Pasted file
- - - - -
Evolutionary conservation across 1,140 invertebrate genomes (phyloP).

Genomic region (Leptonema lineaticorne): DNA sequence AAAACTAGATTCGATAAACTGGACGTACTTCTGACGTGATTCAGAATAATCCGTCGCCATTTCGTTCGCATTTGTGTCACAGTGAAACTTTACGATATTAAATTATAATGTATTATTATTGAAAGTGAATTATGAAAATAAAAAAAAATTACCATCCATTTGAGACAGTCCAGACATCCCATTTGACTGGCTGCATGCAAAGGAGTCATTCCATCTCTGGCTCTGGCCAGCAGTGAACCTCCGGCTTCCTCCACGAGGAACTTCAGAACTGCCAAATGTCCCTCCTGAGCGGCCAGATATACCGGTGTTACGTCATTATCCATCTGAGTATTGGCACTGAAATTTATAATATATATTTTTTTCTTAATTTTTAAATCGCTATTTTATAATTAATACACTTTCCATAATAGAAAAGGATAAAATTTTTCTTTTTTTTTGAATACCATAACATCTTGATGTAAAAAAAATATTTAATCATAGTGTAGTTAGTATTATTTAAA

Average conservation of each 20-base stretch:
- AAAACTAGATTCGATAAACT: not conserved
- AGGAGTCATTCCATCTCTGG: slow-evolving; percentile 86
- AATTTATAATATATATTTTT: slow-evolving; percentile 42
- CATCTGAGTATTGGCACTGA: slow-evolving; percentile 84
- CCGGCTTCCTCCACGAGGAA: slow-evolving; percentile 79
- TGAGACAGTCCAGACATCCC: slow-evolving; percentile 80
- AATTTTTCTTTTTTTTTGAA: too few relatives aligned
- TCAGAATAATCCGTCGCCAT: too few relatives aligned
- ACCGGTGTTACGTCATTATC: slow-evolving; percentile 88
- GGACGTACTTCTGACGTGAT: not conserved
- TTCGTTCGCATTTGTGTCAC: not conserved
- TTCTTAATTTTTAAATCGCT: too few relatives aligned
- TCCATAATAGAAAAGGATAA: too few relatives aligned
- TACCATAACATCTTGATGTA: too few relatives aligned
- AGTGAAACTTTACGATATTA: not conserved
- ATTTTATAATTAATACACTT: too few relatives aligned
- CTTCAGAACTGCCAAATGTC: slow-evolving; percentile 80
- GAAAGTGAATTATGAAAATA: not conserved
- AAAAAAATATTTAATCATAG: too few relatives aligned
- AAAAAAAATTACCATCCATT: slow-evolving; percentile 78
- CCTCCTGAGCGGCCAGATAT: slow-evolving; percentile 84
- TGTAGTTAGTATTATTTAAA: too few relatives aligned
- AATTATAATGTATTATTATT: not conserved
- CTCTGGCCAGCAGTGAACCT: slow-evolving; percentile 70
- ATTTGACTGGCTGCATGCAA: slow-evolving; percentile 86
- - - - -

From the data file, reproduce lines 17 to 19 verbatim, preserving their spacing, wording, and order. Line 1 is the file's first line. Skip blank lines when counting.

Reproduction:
- TACCATAACATCTTGATGTA: too few relatives aligned
- AGTGAAACTTTACGATATTA: not conserved
- ATTTTATAATTAATACACTT: too few relatives aligned